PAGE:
Friend: Nation must let Mandela go
Nelson Mandela remains serious but stable on his third day in a Pretoria hospital. "His condition is unchanged," the office of president Jacob Zuma said, urging South Africans to pray for the former president and his family.
Mr Mandela, who is 94, was taken to hospital on Saturday to be treated for a recurring lung infection. At that time, Mr Zuma's office described the anti-apartheid leader's condition as "serious but stable."
On Sunday, members of Mr Mandela's family were seen at the hospital and the African National Congress, South Africa's ruling party, dismissed as false a report in The Star newspaper that relatavies had barred senior party leaders and government officials from visiting.
"We have spoken to the family about this report and they deny that they issued such an instruction or (have) spoken to the media on barring the ANC and government from visiting Madiba," the party said, using Mr Mandela's clan name.
"What we know is that given the pressure associated with the admission of president Mandela, there are general restrictions that permit only relevant people to have access," the party said. "As the ANC, we have deferred this responsibility to president Zuma to liaise with the family and the hospital."
On April 29, state television broadcast footage of a visit to Mr Mandela's home by Mr Zuma and other ANC leaders. The footage - the first public images of Mr Mandela in nearly a year - showed him silent and unresponsive..
Some said that showing images of a clearly ailing Mr Mandela was inappropriate and appeared to reflect an attempt by the ruling party to benefit politically from its association with Mr Mandela, a former ANC head, in the run up to national elections next year.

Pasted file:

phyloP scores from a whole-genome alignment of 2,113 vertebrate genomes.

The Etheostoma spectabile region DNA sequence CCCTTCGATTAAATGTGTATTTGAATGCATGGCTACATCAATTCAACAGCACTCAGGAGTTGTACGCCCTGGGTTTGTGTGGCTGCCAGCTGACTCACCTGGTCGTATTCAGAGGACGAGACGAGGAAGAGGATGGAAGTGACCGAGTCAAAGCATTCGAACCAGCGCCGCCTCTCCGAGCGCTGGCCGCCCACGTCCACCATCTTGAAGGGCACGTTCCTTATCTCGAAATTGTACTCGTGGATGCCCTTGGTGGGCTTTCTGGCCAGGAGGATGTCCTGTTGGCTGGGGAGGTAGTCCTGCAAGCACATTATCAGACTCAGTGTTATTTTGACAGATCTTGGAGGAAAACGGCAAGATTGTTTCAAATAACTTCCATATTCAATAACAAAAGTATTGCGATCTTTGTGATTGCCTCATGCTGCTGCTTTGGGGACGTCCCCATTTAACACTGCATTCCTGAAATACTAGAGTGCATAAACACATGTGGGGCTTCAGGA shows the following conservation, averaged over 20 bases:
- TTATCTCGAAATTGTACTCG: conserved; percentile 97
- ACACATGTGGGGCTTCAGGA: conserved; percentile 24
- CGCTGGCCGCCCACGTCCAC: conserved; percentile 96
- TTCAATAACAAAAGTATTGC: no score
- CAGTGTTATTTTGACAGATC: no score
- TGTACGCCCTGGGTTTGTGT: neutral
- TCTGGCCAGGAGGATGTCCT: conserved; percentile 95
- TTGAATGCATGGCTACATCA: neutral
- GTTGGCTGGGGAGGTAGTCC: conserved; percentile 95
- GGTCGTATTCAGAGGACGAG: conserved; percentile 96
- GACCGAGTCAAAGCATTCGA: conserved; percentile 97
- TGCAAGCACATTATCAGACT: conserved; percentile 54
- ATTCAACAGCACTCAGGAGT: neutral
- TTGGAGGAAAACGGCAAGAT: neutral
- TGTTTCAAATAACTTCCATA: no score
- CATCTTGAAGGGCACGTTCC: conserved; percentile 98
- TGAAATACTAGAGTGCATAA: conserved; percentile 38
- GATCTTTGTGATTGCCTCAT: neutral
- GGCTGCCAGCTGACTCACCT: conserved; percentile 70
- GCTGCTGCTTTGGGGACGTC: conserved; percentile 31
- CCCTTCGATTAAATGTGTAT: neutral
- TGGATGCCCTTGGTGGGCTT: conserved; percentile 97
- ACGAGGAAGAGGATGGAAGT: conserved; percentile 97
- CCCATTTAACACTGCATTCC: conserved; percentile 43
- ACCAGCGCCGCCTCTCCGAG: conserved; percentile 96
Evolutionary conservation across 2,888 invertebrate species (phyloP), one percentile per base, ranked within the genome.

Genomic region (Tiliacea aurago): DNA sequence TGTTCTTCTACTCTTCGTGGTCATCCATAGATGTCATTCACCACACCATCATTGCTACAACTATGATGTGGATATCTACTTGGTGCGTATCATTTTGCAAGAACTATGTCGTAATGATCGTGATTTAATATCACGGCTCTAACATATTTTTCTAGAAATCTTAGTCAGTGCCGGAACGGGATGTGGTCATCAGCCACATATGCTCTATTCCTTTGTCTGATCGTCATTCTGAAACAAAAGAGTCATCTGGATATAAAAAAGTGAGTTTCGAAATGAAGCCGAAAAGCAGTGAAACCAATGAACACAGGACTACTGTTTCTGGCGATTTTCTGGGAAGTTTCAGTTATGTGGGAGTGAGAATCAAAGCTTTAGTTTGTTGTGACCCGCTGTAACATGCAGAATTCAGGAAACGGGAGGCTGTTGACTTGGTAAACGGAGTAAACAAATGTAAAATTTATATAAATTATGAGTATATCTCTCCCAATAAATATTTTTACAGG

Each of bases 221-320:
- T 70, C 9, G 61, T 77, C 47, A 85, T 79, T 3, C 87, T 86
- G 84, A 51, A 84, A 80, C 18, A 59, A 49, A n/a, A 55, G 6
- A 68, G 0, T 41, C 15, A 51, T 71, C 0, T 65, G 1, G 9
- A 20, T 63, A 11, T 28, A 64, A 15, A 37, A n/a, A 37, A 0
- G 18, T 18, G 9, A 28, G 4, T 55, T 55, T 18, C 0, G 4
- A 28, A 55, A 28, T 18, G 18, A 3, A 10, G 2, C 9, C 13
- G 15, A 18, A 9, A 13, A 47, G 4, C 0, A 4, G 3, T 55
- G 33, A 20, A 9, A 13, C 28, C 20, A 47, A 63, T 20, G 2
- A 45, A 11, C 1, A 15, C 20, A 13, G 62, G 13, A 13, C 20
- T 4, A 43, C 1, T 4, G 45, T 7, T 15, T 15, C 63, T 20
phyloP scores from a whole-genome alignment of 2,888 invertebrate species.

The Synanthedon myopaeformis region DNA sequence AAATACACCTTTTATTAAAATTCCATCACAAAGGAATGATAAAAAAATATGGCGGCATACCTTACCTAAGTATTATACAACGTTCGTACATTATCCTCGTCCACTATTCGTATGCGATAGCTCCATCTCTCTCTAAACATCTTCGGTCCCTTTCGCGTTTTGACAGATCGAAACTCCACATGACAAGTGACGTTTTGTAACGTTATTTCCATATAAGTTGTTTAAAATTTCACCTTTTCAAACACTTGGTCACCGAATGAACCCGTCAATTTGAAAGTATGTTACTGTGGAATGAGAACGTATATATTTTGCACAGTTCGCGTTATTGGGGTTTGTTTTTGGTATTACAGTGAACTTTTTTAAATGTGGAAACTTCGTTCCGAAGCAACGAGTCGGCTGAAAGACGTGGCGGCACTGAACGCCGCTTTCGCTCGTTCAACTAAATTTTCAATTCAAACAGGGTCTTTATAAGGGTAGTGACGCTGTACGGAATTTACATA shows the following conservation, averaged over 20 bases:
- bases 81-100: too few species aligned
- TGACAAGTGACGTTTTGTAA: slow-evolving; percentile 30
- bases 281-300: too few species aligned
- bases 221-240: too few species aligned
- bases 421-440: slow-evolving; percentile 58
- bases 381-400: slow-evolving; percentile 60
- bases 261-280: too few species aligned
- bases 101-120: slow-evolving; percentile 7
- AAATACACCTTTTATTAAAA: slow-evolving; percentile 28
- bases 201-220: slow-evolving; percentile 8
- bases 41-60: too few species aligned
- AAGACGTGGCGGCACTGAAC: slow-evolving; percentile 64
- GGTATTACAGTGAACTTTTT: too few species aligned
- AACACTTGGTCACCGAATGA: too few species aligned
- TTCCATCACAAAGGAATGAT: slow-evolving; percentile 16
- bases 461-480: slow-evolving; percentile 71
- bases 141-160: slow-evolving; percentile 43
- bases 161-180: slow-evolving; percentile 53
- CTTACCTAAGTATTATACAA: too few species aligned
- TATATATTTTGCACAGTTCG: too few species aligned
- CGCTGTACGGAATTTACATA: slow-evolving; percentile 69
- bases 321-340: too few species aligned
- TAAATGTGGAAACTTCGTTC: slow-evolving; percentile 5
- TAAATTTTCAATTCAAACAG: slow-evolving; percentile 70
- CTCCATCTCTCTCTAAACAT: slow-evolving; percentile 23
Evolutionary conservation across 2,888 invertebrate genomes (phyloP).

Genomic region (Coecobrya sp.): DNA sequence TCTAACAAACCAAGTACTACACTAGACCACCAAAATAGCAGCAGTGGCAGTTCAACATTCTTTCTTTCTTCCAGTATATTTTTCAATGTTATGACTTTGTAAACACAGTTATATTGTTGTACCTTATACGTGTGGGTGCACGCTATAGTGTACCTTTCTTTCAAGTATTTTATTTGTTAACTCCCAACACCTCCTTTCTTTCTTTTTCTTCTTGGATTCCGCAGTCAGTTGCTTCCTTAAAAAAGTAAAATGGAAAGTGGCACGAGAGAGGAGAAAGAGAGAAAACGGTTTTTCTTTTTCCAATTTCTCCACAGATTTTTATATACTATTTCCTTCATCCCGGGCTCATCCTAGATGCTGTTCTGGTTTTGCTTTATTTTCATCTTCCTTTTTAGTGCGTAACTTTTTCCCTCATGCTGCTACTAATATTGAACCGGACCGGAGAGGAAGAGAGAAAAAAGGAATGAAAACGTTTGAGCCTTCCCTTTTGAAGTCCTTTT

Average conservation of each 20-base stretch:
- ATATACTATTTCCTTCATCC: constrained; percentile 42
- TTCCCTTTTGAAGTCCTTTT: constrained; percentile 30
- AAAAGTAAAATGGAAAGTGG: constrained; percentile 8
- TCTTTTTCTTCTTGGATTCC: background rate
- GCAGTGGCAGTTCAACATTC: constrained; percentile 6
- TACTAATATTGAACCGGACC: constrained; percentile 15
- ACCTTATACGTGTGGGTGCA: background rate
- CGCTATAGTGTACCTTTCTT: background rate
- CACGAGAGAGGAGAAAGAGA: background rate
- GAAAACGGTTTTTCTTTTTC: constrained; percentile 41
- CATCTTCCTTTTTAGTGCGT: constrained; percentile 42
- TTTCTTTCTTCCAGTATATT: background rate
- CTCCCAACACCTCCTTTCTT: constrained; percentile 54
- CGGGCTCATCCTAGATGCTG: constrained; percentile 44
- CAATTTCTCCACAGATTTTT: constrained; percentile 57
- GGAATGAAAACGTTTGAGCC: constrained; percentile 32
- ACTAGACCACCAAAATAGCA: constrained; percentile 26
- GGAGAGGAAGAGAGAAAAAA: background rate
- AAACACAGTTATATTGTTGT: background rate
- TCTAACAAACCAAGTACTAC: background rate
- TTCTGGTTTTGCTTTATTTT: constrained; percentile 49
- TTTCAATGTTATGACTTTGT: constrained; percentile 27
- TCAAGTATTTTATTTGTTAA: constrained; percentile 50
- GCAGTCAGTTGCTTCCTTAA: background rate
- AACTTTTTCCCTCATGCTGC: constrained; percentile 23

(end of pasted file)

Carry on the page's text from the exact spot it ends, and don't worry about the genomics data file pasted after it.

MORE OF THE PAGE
Mr Mandela has been hospitalised several times in recent months. During a stay that ended on April 6, doctors diagnosed him with pneumonia and drained fluid from his chest.
He has been vulnerable to respiratory problems since contracting tuberculosis during 27 years as the prisoner of the white racist government. The bulk of that period was spent on Robben Island, off the coast of Cape Town where he and other prisoners spent part of the time working in a stone quarry.
He was freed in 1990 and won election to the presidency in the country's first all-race elections in 1994. He was seen by many around the world as a symbol of resolve and reconciliation for his sacrifice in confinement as well as his peacemaking efforts during the tense transition that saw the demise of the apartheid system.